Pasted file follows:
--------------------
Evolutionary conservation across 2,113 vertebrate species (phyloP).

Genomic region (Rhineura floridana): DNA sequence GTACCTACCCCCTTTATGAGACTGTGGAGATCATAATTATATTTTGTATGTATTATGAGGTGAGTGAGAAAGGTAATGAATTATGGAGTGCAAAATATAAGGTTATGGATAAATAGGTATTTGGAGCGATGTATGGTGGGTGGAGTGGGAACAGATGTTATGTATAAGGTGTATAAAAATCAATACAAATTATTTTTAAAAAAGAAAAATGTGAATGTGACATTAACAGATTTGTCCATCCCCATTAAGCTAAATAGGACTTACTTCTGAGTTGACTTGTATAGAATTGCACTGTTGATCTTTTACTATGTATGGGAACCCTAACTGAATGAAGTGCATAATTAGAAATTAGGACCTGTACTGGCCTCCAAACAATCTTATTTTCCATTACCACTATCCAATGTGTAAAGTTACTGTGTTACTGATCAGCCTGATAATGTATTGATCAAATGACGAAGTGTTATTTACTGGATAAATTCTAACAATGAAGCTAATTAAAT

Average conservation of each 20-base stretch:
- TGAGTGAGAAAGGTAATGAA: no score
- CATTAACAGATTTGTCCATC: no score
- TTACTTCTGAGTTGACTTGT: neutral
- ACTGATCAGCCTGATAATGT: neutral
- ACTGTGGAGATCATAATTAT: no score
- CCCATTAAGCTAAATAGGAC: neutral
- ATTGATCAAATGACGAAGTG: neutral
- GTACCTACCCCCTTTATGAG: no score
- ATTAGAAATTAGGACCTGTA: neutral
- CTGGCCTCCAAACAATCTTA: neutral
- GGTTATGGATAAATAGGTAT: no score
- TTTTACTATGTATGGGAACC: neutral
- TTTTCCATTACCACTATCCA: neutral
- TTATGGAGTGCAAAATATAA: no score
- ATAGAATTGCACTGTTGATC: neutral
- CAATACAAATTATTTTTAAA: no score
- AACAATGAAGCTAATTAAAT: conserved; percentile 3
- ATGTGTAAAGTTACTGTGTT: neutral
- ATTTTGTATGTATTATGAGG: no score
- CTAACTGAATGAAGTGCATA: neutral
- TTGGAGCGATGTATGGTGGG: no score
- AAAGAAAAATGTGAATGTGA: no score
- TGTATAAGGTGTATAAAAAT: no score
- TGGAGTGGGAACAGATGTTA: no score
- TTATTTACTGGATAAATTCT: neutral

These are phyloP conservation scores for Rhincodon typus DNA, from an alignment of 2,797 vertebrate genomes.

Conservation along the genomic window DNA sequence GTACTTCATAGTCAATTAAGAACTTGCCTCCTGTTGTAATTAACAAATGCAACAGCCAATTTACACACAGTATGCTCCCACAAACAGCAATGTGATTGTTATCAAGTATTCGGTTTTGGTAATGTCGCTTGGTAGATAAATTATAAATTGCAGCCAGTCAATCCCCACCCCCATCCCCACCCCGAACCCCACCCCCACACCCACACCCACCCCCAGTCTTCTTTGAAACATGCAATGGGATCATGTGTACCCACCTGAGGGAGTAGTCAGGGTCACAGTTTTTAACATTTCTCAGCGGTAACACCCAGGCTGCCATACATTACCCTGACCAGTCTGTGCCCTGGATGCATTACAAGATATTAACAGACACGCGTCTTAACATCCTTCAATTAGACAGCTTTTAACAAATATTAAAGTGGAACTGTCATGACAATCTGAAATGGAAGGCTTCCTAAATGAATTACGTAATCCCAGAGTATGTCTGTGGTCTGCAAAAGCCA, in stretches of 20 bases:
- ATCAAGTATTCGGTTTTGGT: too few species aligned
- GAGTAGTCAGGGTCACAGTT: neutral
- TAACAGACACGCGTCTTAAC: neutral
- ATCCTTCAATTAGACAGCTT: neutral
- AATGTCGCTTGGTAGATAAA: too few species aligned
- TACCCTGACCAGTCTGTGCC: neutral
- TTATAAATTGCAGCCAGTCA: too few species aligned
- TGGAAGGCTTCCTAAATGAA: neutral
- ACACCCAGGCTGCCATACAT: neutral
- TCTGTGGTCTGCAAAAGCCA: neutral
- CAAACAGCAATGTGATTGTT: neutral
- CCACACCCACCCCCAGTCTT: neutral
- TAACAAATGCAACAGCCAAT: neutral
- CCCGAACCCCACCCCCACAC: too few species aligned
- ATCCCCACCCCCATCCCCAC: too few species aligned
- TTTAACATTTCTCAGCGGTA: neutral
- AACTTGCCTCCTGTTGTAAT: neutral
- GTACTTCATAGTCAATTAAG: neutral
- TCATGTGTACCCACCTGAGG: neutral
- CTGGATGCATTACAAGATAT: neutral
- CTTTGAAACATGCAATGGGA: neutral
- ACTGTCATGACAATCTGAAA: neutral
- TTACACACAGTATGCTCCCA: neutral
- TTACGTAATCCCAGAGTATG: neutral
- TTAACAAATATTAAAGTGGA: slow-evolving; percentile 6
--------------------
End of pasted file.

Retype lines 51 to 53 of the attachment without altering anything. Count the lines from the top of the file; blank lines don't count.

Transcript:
- CTTTGAAACATGCAATGGGA: neutral
- ACTGTCATGACAATCTGAAA: neutral
- TTACACACAGTATGCTCCCA: neutral